“We function very similar to Tesla’s ESA,” says Davoodi. “We’re the only extended service agreement for Model 3 out there. We’re covering mostly everything outside of the battery and drive unit. The normal wearable items like weather strips, things that are supposed to go out over time, like light bulbs - those are the things that are not covered under a warranty. But if the AC goes out, the screen, the sunroof, air suspension starts leaking - really all the high-ticket items, those are the things that we cover.”

Xcelerate offers warranties not only for Teslas, but for all battery-electric vehicles. How is a warranty for an EV different from that of a legacy vehicle? “The biggest difference is that there are fewer components that can actually fail. So, we cover wear and tear [for some components]. For example, door handles, they have little gears inside that eventually go out and that’s the reason why they stop popping out. That is considered wear and tear, and we do cover that.”

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The price of an extended warranty for an EV is usually a bit lower, because an ICE vehicle has a lot more components that can wear out. “Generally speaking, if you were to compare an extended warranty for Model S with [for example], the BMW 5 or 7 series, [the latter] would be significantly more expensive, because there are many more components that endure wear and tear, and more components in general that are making the vehicle move and tick and function.”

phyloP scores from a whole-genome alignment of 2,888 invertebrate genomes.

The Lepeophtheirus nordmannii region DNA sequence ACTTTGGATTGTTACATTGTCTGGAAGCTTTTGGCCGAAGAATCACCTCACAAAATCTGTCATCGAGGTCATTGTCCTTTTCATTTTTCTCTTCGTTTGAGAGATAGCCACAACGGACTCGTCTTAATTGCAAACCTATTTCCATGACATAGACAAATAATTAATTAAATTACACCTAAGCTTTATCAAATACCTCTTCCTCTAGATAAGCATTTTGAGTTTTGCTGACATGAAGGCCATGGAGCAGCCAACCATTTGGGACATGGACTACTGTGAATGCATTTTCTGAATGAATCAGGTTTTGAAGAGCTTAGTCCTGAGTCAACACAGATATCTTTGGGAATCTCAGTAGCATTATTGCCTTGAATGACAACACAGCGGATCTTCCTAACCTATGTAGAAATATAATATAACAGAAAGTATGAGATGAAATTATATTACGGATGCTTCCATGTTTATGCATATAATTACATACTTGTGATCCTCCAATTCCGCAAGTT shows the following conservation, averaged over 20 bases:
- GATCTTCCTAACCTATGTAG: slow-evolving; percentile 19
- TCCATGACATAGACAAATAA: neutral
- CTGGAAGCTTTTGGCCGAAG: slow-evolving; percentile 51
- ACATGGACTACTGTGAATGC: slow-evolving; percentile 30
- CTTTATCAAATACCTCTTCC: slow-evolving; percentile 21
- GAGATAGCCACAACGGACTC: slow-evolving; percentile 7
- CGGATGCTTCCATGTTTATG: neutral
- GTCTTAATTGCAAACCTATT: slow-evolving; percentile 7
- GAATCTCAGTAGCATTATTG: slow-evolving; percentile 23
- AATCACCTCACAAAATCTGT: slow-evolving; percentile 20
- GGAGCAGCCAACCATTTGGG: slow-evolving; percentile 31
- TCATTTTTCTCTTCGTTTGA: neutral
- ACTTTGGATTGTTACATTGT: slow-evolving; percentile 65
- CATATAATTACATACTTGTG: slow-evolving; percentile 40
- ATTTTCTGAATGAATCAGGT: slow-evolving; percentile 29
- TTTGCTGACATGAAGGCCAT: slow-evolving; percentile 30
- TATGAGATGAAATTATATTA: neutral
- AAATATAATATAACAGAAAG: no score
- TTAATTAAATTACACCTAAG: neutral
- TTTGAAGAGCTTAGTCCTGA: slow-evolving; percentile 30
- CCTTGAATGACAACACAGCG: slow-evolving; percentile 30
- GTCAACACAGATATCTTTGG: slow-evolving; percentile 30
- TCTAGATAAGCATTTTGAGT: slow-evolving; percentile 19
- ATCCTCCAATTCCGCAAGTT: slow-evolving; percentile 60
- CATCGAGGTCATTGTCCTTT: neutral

Davoodi probably knows as much as anyone about Tesla reliability issues. Has the reliability been getting better? “I think we saw a pivotal moment for the quality between the end of 2014 and the beginning of 2015, where cars were being made better. Just like any company, repetition makes you much better over time. As you’re building more and more cars, you learn the intricacies, you tweak it over time and it becomes better. And that’s true for any car, not just Tesla. If you look at any new vehicle that’s produced, the first couple of years certain things can go wrong, then eventually, they get better.”